Cuba for the first time is practicing sophisticated amphibious landings, which pose a threat to the island states of the Caribbean, U.S. officials disclosed yesterday.

"Cuba cannot claim this capability is anything but offensive," said one administration official in terming the exercises "the first really sophisticated, integrated display of amphibious capability." The exercises utilize Cuban marines and amphibious vehicles.

About 400 marines, four light tanks and eight armored personnel carriers were spotted rehearsing amphibious assaults last week on the beaches near Mariel, about 25 miles west of Havana, officials said.

One U.S. specialist on Cuba who has studied intelligence reports on the amphibious exercise described it as "an important development." He said the marines, which the Cubans call naval infantry, provide President Fidel Castro with another weapon for exerting direct or indirect pressure on neighboring island states.

Given the small military forces available to most of those countries, the specialist said, 400 Cuban marines landing from amphibious ships with armored vehicles pose "a real threat."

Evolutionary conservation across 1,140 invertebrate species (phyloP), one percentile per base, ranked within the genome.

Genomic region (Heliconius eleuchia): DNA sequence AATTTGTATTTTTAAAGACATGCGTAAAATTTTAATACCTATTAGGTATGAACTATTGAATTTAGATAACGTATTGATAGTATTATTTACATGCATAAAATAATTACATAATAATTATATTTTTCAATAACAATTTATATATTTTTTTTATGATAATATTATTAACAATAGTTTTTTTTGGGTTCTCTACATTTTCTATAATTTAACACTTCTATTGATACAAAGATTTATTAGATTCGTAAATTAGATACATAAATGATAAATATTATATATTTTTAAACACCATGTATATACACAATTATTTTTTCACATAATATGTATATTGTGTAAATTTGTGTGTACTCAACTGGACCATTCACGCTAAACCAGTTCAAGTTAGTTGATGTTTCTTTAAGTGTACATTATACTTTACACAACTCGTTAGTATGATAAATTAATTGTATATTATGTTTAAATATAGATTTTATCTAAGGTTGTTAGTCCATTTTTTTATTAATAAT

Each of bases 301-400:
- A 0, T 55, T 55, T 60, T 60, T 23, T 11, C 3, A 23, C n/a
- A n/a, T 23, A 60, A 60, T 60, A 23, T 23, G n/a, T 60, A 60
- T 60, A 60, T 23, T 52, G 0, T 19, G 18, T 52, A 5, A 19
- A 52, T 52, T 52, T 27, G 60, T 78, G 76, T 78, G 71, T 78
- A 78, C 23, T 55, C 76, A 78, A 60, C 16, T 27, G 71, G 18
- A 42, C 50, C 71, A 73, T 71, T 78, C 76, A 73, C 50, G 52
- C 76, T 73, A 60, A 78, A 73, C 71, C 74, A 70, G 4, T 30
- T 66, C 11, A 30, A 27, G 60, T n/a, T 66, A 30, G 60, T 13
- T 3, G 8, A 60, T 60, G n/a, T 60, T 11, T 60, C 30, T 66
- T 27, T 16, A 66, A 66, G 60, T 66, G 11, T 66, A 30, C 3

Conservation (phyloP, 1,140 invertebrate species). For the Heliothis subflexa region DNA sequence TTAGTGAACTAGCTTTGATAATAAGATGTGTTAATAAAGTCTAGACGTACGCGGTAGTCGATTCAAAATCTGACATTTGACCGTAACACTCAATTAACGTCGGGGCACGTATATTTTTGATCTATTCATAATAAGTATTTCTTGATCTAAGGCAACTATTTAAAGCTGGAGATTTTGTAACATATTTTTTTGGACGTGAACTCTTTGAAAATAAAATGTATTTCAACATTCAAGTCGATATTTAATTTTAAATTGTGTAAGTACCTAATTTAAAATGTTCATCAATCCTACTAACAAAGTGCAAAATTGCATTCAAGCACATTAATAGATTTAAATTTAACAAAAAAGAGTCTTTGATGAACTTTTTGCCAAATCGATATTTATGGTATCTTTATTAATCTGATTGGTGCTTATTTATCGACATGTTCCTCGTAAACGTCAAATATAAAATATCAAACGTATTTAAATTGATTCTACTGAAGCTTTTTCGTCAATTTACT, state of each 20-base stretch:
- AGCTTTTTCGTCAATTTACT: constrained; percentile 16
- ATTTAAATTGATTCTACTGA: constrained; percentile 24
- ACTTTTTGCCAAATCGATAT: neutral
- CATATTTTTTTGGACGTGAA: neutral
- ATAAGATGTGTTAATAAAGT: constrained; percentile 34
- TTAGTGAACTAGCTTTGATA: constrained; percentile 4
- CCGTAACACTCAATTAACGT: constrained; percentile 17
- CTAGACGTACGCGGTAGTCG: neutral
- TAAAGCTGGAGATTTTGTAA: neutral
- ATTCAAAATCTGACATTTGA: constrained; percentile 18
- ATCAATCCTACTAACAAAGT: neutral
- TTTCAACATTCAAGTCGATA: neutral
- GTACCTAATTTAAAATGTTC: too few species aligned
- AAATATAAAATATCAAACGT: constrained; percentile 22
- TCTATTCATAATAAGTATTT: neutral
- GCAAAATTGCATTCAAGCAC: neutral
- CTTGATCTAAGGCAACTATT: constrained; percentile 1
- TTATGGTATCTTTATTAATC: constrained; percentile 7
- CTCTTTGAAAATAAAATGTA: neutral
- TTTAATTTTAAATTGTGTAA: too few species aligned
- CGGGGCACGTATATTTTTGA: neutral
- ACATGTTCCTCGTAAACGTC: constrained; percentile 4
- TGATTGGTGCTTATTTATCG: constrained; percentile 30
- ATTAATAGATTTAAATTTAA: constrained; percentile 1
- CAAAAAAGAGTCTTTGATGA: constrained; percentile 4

"Cuba is developing the capability to project force all over the Caribbean," he said. "Castro clearly wants to become a major actor."

The amphibious ships, tanks and armored personnel carriers are part of the arms shipments from the Soviet Union to Cuba as an apparent payback for Castro's troops operating in such distant countries as Angola and Ethiopia.

The State Department estimates that the Soviets sent Cuba 66,000 tons of military weapons and equipment last year and the same amount in 1981. Administration officials said yesterday that it is too early to tell whether that level will be reached this year.

Cuba's amphibious capability includes two Soviet Polnocny-class amphibious ships, delivered in 1982, which can carry up to six tanks. Two such ships participated in the recent amphibious exercise, sources said.

The armored vehicles that landed from the ships standing off the beach were the Soviet-supplied BTR60P armored personnel carrier and the PT76 light tank. The integration of the Cuban marines and that armor in a sophisticated landing came as a big surprise to U.S. intelligence, sources said.

"This gives the Cubans the capability to project power anywhere in the Caribbean," said one official.

Officials would not disclose how they gathered the details of the amphibious exercise but it is no secret that the United States uses surveillance by satellites in space to help keep watch on Cuba.